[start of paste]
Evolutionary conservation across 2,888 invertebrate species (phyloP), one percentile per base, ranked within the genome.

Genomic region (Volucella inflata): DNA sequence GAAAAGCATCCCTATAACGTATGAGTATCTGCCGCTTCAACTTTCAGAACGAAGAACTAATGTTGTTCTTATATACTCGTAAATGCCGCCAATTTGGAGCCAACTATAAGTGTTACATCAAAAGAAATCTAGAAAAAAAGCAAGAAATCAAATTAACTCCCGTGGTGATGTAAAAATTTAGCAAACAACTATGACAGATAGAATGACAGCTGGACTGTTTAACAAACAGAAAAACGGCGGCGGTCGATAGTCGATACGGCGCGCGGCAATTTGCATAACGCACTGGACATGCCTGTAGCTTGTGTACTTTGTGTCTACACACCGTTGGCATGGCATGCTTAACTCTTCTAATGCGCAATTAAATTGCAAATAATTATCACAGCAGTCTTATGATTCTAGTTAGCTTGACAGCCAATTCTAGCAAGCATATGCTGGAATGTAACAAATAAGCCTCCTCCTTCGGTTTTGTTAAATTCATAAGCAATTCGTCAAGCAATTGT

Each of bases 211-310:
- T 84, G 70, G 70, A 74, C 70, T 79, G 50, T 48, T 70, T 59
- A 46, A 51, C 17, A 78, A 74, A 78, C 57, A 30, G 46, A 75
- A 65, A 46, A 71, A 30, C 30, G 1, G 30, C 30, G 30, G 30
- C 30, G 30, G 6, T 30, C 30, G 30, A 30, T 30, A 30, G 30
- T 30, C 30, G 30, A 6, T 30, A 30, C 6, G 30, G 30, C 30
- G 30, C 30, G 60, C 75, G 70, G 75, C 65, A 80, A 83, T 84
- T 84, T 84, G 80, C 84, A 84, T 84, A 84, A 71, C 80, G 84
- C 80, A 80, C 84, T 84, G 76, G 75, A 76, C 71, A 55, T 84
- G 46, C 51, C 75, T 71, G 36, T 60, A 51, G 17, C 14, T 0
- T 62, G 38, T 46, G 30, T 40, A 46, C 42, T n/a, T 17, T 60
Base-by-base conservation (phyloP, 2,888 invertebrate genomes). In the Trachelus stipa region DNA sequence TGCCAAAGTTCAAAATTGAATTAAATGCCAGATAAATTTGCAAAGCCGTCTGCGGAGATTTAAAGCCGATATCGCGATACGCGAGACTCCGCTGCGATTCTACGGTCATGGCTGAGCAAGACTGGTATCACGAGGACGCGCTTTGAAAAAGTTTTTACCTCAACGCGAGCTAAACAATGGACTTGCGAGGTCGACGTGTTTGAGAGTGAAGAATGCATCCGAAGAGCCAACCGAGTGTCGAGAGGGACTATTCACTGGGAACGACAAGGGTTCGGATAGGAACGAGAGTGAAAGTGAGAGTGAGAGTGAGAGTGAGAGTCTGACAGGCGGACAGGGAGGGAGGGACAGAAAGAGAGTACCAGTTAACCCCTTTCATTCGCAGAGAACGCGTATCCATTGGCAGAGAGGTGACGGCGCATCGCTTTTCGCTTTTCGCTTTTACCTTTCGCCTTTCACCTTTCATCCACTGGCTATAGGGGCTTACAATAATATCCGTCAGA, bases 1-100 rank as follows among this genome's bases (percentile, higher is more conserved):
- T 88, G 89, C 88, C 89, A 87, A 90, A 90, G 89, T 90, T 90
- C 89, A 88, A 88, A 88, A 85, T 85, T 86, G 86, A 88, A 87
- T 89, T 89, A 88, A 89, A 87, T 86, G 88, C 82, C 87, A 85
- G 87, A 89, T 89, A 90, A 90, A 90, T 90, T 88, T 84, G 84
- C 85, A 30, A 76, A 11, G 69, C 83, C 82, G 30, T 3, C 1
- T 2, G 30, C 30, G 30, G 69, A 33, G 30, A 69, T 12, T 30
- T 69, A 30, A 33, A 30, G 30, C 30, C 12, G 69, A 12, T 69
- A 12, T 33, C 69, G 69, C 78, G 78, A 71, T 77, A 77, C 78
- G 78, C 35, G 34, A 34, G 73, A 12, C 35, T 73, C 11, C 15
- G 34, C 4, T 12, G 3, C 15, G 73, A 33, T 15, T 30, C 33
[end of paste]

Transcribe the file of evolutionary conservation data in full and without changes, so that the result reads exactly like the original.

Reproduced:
Evolutionary conservation across 2,888 invertebrate species (phyloP), one percentile per base, ranked within the genome.

Genomic region (Volucella inflata): DNA sequence GAAAAGCATCCCTATAACGTATGAGTATCTGCCGCTTCAACTTTCAGAACGAAGAACTAATGTTGTTCTTATATACTCGTAAATGCCGCCAATTTGGAGCCAACTATAAGTGTTACATCAAAAGAAATCTAGAAAAAAAGCAAGAAATCAAATTAACTCCCGTGGTGATGTAAAAATTTAGCAAACAACTATGACAGATAGAATGACAGCTGGACTGTTTAACAAACAGAAAAACGGCGGCGGTCGATAGTCGATACGGCGCGCGGCAATTTGCATAACGCACTGGACATGCCTGTAGCTTGTGTACTTTGTGTCTACACACCGTTGGCATGGCATGCTTAACTCTTCTAATGCGCAATTAAATTGCAAATAATTATCACAGCAGTCTTATGATTCTAGTTAGCTTGACAGCCAATTCTAGCAAGCATATGCTGGAATGTAACAAATAAGCCTCCTCCTTCGGTTTTGTTAAATTCATAAGCAATTCGTCAAGCAATTGT

Each of bases 211-310:
- T 84, G 70, G 70, A 74, C 70, T 79, G 50, T 48, T 70, T 59
- A 46, A 51, C 17, A 78, A 74, A 78, C 57, A 30, G 46, A 75
- A 65, A 46, A 71, A 30, C 30, G 1, G 30, C 30, G 30, G 30
- C 30, G 30, G 6, T 30, C 30, G 30, A 30, T 30, A 30, G 30
- T 30, C 30, G 30, A 6, T 30, A 30, C 6, G 30, G 30, C 30
- G 30, C 30, G 60, C 75, G 70, G 75, C 65, A 80, A 83, T 84
- T 84, T 84, G 80, C 84, A 84, T 84, A 84, A 71, C 80, G 84
- C 80, A 80, C 84, T 84, G 76, G 75, A 76, C 71, A 55, T 84
- G 46, C 51, C 75, T 71, G 36, T 60, A 51, G 17, C 14, T 0
- T 62, G 38, T 46, G 30, T 40, A 46, C 42, T n/a, T 17, T 60
Base-by-base conservation (phyloP, 2,888 invertebrate genomes). In the Trachelus stipa region DNA sequence TGCCAAAGTTCAAAATTGAATTAAATGCCAGATAAATTTGCAAAGCCGTCTGCGGAGATTTAAAGCCGATATCGCGATACGCGAGACTCCGCTGCGATTCTACGGTCATGGCTGAGCAAGACTGGTATCACGAGGACGCGCTTTGAAAAAGTTTTTACCTCAACGCGAGCTAAACAATGGACTTGCGAGGTCGACGTGTTTGAGAGTGAAGAATGCATCCGAAGAGCCAACCGAGTGTCGAGAGGGACTATTCACTGGGAACGACAAGGGTTCGGATAGGAACGAGAGTGAAAGTGAGAGTGAGAGTGAGAGTGAGAGTCTGACAGGCGGACAGGGAGGGAGGGACAGAAAGAGAGTACCAGTTAACCCCTTTCATTCGCAGAGAACGCGTATCCATTGGCAGAGAGGTGACGGCGCATCGCTTTTCGCTTTTCGCTTTTACCTTTCGCCTTTCACCTTTCATCCACTGGCTATAGGGGCTTACAATAATATCCGTCAGA, bases 1-100 rank as follows among this genome's bases (percentile, higher is more conserved):
- T 88, G 89, C 88, C 89, A 87, A 90, A 90, G 89, T 90, T 90
- C 89, A 88, A 88, A 88, A 85, T 85, T 86, G 86, A 88, A 87
- T 89, T 89, A 88, A 89, A 87, T 86, G 88, C 82, C 87, A 85
- G 87, A 89, T 89, A 90, A 90, A 90, T 90, T 88, T 84, G 84
- C 85, A 30, A 76, A 11, G 69, C 83, C 82, G 30, T 3, C 1
- T 2, G 30, C 30, G 30, G 69, A 33, G 30, A 69, T 12, T 30
- T 69, A 30, A 33, A 30, G 30, C 30, C 12, G 69, A 12, T 69
- A 12, T 33, C 69, G 69, C 78, G 78, A 71, T 77, A 77, C 78
- G 78, C 35, G 34, A 34, G 73, A 12, C 35, T 73, C 11, C 15
- G 34, C 4, T 12, G 3, C 15, G 73, A 33, T 15, T 30, C 33